Spring: A source of supply: especially a source of water issuing from the ground. (Source: Merriam Webster's Collegiate Dictionary).

Springs are special areas where water sprout naturally from the ground. Springs which are used by communities usually undergo changes which aim to facilitate access (clearing of bushes, channelling of water and drainage) and the fetching of water (the spring is deepened to allow for dipping of containers).

A protected spring:

  • Is characterised by a range of protective measures and features which may include the planting of trees to prevent erosion (but not eucalyptus trees), the construction of a perimeter fence, the construction of a concrete spring wall with outlet pipes, the construction of a fetching bay and the construction of a storage reservoir. (Source: MajiData).
  • The spring is typically protected from runoff, bird droppings and animals by a "spring box", which is constructed of brick, masonry, or concrete and is built around the spring so that water flows directly out of the box into a pipe or cistern, without being exposed to outside pollution. (Source: JMP; http://www.wssinfo.org/definitions-methods/watsan-categories/).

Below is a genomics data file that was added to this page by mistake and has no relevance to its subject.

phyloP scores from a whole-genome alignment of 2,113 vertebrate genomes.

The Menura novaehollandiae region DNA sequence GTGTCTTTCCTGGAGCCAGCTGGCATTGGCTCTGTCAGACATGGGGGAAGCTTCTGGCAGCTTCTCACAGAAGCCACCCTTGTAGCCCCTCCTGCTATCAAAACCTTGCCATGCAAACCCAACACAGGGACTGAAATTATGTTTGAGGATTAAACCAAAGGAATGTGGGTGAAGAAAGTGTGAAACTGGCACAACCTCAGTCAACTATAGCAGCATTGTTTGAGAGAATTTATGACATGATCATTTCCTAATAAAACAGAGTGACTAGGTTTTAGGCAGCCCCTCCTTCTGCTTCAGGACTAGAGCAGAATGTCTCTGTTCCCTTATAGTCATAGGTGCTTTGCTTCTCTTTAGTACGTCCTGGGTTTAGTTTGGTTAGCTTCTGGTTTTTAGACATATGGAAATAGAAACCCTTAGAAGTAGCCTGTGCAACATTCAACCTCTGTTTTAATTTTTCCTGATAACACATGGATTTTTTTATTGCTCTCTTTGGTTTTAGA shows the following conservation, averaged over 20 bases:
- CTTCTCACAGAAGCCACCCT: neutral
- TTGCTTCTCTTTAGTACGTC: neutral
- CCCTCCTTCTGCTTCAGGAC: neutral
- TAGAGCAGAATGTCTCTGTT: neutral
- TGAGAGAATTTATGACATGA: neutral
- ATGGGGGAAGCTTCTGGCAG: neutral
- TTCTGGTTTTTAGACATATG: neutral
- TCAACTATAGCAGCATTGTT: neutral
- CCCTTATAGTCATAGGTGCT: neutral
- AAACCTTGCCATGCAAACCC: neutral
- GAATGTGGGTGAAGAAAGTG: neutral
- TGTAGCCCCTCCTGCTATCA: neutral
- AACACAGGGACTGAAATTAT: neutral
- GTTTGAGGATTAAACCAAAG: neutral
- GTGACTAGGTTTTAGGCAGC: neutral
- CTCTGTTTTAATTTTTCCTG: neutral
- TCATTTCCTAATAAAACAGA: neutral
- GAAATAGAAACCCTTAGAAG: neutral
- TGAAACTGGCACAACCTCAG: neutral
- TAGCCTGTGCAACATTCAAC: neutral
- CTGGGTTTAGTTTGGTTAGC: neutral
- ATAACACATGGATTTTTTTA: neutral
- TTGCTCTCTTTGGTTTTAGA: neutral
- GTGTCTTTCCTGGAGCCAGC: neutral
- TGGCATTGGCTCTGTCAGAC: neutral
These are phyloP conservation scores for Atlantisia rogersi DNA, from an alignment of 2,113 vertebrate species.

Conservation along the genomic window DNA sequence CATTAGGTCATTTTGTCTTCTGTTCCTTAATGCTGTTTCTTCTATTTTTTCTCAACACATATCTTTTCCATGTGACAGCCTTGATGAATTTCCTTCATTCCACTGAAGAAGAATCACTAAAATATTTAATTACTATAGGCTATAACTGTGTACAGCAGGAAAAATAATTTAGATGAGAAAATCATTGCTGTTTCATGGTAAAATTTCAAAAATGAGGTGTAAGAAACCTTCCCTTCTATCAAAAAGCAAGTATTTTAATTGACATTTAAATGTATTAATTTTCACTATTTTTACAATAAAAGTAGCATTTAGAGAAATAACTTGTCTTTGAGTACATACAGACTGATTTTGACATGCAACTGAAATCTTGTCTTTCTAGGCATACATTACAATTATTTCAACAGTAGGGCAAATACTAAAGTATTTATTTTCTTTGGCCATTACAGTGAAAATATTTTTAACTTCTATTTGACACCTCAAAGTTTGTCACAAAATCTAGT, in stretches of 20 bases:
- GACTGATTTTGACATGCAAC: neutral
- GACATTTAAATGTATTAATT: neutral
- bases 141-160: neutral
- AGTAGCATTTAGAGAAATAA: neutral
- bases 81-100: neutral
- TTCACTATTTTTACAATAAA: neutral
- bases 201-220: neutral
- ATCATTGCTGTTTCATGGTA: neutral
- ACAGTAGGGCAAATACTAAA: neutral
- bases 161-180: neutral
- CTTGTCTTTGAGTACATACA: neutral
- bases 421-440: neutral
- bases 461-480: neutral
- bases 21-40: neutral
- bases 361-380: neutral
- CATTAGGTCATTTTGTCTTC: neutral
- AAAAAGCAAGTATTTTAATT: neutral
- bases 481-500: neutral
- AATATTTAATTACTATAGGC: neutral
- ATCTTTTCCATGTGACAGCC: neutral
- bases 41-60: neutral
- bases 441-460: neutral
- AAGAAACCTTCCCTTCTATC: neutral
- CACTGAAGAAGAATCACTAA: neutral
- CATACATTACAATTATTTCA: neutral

An unprotected spring: 


13. Water cart

Water cart: Cart with small tank/drum. This refers to water sold by a provider who transports water into a community. The types of transportation used include donkey carts, motorized vehicles and other means. (Source: JMP; http://www.wssinfo.org/definitions-methods/watsan-categories/).


14. Tanker truck

Tanker-truck services: The water is trucked into a community and sold from the water truck. (Source: JMP; http://www.wssinfo.org/definitions-methods/watsan-categories/).


15. Surface water

Surface water: Is water located above ground and includes rivers, dams, lakes, ponds, streams, canals, and irrigation channels. (Source: JMP; http://www.wssinfo.org/definitions-methods/watsan-categories/).


16. Bottled water

According to JMP, bottled water is considered to be improved only when the household uses drinking-water from an improved source for cooking and personal hygiene; where this information is not available, bottled water is classified on a case-by-case basis. (Source: JMP; http://www.wssinfo.org/definitions-methods/watsan-categories/).


17. Rainwater harvesting

Rainwater harvesting:

Harvested rainwater: Refers to rain that is collected or harvested from surfaces (by roof or ground catchment) and stored in a container, tank or cistern until used. (Source: JMP: http://www.wssinfo.org/definitions-methods/watsan-categories/).

Rainwater harvesting: